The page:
As Local Profile previously reported last month, Frisco Mayor Jeff Cheney briefly talked about the 2026 World Cup and its economic benefits. Now, it’s FC Dallas’ turn.

“The economic impact will stagger your minds,” said Mayor Cheney at the time. “People will drive 300 miles — hotels 300 miles away will be booked out during the World Cup. So, what is this going to mean for Frisco to have fans to come, be based here, [us] host things at the National Soccer Hall of Fame, to be able to host teams and other kinds of things? It’s going to be a major, major win for the city of Frisco.”

Earlier this week, Local Profile spoke with Gina Miller, FC Dallas’ vice president of media and communications, about what the team — and Toyota Stadium — hoped to get from the 2026 World Cup. 

Games will not be played at the Frisco stadium, Miller explained, adding that Arlington’s AT&T Stadium was always central to the bidding process, because of its seat and luxury suite capacity. But that doesn’t mean World Cup players won’t grace the field at Toyota Stadium.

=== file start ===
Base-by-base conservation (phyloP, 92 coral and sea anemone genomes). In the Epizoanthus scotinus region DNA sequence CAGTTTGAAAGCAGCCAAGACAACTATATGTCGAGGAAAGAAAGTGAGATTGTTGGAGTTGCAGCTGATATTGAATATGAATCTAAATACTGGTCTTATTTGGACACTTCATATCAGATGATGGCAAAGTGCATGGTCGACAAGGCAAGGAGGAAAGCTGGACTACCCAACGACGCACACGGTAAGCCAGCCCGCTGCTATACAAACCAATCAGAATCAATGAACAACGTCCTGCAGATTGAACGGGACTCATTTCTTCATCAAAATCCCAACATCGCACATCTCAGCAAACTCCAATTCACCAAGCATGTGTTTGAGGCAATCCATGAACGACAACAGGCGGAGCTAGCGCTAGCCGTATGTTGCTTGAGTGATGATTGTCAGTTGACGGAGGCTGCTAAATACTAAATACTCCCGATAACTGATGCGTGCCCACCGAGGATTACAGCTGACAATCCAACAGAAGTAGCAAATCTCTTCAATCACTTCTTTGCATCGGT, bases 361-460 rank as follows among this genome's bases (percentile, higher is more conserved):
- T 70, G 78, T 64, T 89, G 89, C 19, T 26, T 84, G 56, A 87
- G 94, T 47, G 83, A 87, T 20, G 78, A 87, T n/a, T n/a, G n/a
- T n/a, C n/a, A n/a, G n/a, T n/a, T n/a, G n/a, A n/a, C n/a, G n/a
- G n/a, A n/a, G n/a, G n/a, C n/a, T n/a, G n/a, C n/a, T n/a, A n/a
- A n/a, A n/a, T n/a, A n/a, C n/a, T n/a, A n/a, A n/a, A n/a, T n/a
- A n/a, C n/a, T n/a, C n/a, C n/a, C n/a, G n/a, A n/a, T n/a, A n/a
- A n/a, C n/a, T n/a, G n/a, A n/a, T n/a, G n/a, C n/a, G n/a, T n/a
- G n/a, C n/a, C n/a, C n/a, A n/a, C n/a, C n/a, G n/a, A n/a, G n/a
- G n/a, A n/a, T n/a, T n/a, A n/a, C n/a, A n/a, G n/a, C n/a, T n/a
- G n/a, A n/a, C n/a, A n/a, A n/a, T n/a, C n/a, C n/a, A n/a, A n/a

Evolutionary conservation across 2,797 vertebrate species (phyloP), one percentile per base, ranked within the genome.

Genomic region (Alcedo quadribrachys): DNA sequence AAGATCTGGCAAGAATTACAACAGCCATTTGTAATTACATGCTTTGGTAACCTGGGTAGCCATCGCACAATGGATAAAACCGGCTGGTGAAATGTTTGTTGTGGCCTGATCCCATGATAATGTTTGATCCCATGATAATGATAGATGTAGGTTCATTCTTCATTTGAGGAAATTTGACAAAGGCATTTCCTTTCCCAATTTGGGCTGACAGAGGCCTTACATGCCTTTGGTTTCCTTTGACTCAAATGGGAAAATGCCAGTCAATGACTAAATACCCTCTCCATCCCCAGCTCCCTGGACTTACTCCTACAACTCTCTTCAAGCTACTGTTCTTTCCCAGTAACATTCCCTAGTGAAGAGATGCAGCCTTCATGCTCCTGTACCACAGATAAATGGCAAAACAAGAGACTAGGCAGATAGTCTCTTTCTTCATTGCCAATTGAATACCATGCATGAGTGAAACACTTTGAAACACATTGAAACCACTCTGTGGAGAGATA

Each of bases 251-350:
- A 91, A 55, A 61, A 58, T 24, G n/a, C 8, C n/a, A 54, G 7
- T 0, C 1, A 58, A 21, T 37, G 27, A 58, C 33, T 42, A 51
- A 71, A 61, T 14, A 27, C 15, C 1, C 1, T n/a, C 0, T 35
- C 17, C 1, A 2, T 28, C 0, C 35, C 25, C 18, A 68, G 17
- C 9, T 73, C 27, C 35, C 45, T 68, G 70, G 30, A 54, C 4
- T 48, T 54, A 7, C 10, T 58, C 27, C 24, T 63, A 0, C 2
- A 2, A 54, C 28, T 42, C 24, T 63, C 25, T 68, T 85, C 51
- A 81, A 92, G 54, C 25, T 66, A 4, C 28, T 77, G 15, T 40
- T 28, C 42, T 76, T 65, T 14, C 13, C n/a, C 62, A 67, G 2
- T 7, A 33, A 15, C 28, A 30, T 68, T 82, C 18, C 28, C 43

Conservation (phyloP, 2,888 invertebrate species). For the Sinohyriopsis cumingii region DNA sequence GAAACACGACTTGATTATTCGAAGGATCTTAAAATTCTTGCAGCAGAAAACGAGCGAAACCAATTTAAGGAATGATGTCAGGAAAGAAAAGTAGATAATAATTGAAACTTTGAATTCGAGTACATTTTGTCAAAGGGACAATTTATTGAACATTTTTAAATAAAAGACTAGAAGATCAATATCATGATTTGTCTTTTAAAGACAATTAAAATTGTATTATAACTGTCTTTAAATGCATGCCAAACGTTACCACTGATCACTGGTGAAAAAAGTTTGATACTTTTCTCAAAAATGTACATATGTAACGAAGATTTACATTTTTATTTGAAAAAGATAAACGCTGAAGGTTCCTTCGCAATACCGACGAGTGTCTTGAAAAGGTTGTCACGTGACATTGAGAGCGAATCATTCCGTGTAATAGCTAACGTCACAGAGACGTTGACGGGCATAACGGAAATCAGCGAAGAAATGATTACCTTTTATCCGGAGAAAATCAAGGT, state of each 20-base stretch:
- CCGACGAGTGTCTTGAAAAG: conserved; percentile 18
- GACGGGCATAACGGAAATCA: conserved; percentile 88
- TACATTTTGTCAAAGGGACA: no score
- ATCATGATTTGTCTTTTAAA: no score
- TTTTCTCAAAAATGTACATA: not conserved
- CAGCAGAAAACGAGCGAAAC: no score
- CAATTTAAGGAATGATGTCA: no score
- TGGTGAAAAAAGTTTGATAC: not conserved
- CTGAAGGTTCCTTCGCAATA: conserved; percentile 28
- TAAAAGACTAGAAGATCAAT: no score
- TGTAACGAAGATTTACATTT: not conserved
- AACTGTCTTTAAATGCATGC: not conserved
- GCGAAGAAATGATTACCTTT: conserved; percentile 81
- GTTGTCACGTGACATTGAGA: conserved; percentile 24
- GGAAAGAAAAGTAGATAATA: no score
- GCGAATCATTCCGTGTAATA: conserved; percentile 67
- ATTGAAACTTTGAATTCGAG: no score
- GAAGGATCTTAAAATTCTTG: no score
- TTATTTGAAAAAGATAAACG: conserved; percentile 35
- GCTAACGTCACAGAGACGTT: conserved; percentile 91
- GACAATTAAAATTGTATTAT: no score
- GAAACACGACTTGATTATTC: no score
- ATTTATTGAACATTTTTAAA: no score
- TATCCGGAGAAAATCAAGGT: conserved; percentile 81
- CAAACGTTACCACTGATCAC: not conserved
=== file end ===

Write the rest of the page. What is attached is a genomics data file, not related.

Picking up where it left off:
“Frisco is going to benefit,” says Miller. “We see ourselves as being a training ground or base camp for a national team. Whether the team is playing in the US or going to Canada or Mexico, we are perfectly situated.” 

But it’s not just Frisco’s geographic location, close proximity to DFW International Airport or the excellent nearby hotels. The grounds-keeping staff are knowledgeable and experienced in dealing with playing and training conditions for world-class teams. “We have held big matches here with some of the best soccer teams in the world,” says Miller. “We know what they need and expect.”

According to Miller, the goal is to host at least six games at AT&T Stadium, including an opening game, a final or a semi-final. “We are aiming big here,” she adds. 

But FC Dallas’ home Toyota Stadium on World Cup Way will still be an important part of the soccer extravaganza. Says Miller, “You cannot tell the story of the 2026 World Cup without Frisco.”

Brian Ashcraft

A native of North Texas, Brian Ashcraft previously lived in Japan for over two decades. He has authored six books, including the award-winning Japanese Whisky and The Japanese Sake Bible. Prior to joining...